jım croce-bad bad Leroy Brown

Önceki başlık Sonraki başlık Aşağa gitmek

jım croce-bad bad Leroy Brown

Mesaj  Admin Bir Çarş. Nis. 23, 2008 11:42 pm


Admin
Admin

Mesaj Sayısı : 5132
Kayıt tarihi : 27/01/08

Kullanıcı profilini gör http://zeka.onlinegoo.com

Sayfa başına dön Aşağa gitmek

BAD BAD LEROY BROWN -SÖZLER-

Mesaj  Admin Bir Çarş. Nis. 23, 2008 11:44 pm

Well the south side of chicago
Is the baddest part of town
And if you go down there
You better just beware
Of a man named leroy brown

Now leroy more than trouble
You see he stand bout six foot four
All the downtown ladies call him treetop lover
All the mens just call him sir

And its bad, bad leroy brown
The baddest man in the whole damn town
Badder than old king kong
And meaner than a junkyard dog

Now leroy he a gambler
And he like his fancy clothes
And he like to wave his diamond rings
In front of everybodys nose
He got a custom continental
He got an eldorado too
He got a 32 gun in his pocket for fun
He got a razor in his shoe

And its bad, bad leroy brown
The baddest man in the whole damn town
Badder than old king kong
And meaner than a junkyard dog

Well friday bout a week ago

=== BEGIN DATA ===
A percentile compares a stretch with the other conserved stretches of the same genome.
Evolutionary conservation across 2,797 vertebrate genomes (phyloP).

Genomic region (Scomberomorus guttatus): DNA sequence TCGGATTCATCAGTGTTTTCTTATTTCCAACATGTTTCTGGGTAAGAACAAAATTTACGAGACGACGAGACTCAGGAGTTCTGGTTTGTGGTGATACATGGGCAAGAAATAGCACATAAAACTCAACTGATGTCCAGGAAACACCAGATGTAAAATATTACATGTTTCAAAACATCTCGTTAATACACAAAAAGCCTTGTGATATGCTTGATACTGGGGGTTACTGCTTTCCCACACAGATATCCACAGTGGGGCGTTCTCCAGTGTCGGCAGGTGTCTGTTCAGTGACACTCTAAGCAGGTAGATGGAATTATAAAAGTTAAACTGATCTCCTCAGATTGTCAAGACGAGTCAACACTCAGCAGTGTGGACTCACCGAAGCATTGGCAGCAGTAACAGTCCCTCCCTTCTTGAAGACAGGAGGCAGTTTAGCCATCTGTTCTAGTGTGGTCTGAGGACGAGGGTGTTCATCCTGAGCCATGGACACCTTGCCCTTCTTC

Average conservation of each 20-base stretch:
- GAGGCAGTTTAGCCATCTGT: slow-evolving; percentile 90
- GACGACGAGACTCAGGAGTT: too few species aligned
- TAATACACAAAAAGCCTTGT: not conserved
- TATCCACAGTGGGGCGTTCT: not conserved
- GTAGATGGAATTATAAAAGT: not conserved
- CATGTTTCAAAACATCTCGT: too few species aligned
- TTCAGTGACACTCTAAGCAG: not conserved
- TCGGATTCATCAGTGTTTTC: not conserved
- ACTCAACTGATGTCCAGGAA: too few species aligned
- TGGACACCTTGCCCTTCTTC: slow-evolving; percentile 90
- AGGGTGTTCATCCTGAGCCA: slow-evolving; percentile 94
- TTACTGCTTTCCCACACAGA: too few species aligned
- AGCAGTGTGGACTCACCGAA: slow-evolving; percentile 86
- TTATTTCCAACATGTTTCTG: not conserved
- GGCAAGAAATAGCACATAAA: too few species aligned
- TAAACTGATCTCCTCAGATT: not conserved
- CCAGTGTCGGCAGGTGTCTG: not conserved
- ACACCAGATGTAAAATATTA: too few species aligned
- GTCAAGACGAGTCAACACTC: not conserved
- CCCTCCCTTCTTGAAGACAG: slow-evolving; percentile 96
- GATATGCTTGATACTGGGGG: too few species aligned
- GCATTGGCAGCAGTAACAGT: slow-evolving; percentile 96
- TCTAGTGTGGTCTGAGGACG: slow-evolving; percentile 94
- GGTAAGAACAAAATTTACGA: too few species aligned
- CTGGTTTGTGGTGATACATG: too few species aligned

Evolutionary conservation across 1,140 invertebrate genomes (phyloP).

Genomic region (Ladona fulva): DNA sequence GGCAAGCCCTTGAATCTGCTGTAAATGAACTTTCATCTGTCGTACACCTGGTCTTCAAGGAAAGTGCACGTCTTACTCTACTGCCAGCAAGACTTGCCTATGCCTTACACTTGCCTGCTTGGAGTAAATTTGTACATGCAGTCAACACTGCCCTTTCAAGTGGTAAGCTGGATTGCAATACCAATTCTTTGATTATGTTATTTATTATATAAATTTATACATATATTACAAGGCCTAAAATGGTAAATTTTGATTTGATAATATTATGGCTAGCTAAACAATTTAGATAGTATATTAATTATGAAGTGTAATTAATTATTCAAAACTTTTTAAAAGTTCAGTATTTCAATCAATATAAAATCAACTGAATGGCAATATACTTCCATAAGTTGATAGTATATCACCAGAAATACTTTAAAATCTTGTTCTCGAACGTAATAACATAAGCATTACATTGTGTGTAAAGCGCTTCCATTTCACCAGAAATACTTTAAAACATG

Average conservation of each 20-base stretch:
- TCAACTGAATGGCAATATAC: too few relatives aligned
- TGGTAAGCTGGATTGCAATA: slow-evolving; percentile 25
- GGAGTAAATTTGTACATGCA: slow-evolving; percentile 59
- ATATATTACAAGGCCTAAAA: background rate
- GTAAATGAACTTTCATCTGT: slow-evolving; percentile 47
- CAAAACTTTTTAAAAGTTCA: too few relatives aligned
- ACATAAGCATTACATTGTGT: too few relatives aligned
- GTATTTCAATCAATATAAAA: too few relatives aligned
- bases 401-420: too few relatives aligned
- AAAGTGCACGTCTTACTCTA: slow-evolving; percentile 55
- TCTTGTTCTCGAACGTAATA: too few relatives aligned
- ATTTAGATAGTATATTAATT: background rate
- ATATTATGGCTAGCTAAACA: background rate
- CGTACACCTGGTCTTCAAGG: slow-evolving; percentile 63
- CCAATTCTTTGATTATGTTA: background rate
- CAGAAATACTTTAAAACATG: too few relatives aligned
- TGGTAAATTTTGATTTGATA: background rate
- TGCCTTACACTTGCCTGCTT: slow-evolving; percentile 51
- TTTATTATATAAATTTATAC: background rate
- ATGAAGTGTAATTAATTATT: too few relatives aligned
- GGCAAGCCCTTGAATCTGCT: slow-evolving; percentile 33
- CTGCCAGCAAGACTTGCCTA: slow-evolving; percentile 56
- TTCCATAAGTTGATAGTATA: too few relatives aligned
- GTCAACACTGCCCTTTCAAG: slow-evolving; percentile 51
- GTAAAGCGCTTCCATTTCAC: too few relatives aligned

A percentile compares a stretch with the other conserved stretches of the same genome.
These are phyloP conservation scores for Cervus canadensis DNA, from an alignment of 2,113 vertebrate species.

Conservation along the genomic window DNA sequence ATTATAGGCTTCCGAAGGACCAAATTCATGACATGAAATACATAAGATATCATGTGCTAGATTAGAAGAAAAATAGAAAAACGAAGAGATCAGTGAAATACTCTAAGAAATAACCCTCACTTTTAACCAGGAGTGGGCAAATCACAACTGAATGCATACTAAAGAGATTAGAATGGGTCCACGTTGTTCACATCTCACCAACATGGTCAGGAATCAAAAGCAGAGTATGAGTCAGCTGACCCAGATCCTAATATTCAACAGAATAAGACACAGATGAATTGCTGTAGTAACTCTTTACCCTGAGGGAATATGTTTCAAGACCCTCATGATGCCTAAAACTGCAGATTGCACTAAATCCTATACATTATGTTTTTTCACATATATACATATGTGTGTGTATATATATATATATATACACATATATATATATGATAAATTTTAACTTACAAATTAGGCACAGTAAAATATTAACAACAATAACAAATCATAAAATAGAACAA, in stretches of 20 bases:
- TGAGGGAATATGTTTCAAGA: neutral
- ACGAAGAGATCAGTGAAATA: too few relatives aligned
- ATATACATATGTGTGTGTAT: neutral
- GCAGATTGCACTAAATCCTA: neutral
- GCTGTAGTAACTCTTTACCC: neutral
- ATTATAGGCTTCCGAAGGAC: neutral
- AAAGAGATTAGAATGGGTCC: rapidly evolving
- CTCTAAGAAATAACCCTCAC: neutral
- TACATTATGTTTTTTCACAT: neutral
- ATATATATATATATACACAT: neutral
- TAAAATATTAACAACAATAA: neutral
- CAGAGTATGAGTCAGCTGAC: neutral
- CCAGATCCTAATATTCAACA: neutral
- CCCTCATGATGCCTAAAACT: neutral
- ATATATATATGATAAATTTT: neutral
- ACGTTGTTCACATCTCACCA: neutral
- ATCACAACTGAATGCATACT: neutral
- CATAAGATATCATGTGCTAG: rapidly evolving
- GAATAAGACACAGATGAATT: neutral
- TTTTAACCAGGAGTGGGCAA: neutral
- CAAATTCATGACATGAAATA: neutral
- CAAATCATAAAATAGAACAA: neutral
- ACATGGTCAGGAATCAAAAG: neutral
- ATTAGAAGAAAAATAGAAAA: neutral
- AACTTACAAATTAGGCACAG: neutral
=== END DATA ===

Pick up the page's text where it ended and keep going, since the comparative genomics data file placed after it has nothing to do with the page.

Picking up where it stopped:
Leroy shootin dice
And at the edge of the bar
Sat a girl named doris
And ooh that girl looked nice
Well he cast his eyes upon her
And the trouble soon began
And leroy brown learned a lesson
bout messin with the wife of a jealous man

And its bad, bad leroy brown
The baddest man in the whole damned town
Badder than old king kong
And meaner than a junkyard dog,

Well the two men took to fightin
And when they pulled them from the floor
Leroy looked like a jigsaw puzzle
With a couple of pieces gone

And its bad, bad leroy brown
The baddest man in the whole damn town
Badder than old king kong
And meaner than a junkyard dog

Admin
Admin

Mesaj Sayısı : 5132
Kayıt tarihi : 27/01/08

Kullanıcı profilini gör http://zeka.onlinegoo.com

Sayfa başına dön Aşağa gitmek

JIM CROCE -YAŞAM ÖYKÜSÜ

Mesaj  Admin Bir Çarş. Nis. 23, 2008 11:53 pm

Jim Croce
Born January 10, 1943(1943-01-10)
Origin Philadelphia, Pennsylvania
Died September 20, 1973 (aged 30)
Genre(s) Rock, Folk
Instrument(s) Piano
Guitar
Harmonica
Vocals
Years active 1960–1973
Label(s) Capitol
ABC Dunhill
James Joseph Croce, pronounced (CROW-chee) (January 10, 1943 – September 20, 1973), popularly known as Jim Croce, was an American singer-songwriter.

Croce scored a handful of hit songs in the early '70s, but died in an airplane crash just as he was beginning to capitalize on his success. He is probably best remembered for the song "Bad, Bad Leroy Brown," a #1 hit in 1973.






Biography

Early life
Croce was born in South Philadelphia. He graduated from Upper Darby High School in Drexel Hill, Pennsylvania in 1960. In 1976, he was the first former student to be added to the Upper Darby High School Wall of Fame. While attending Villanova University (1965 graduate), Croce was a member of the Villanova Singers and Villanova Spires; was a student deejay at WXVU[1]; grew to be interested in becoming a professional musician; and met his future wife, Ingrid Jacobson, at a hootenanny at Convention Hall in Philadelphia, where he was a judge for a contest. When they married, he converted to Judaism.[2]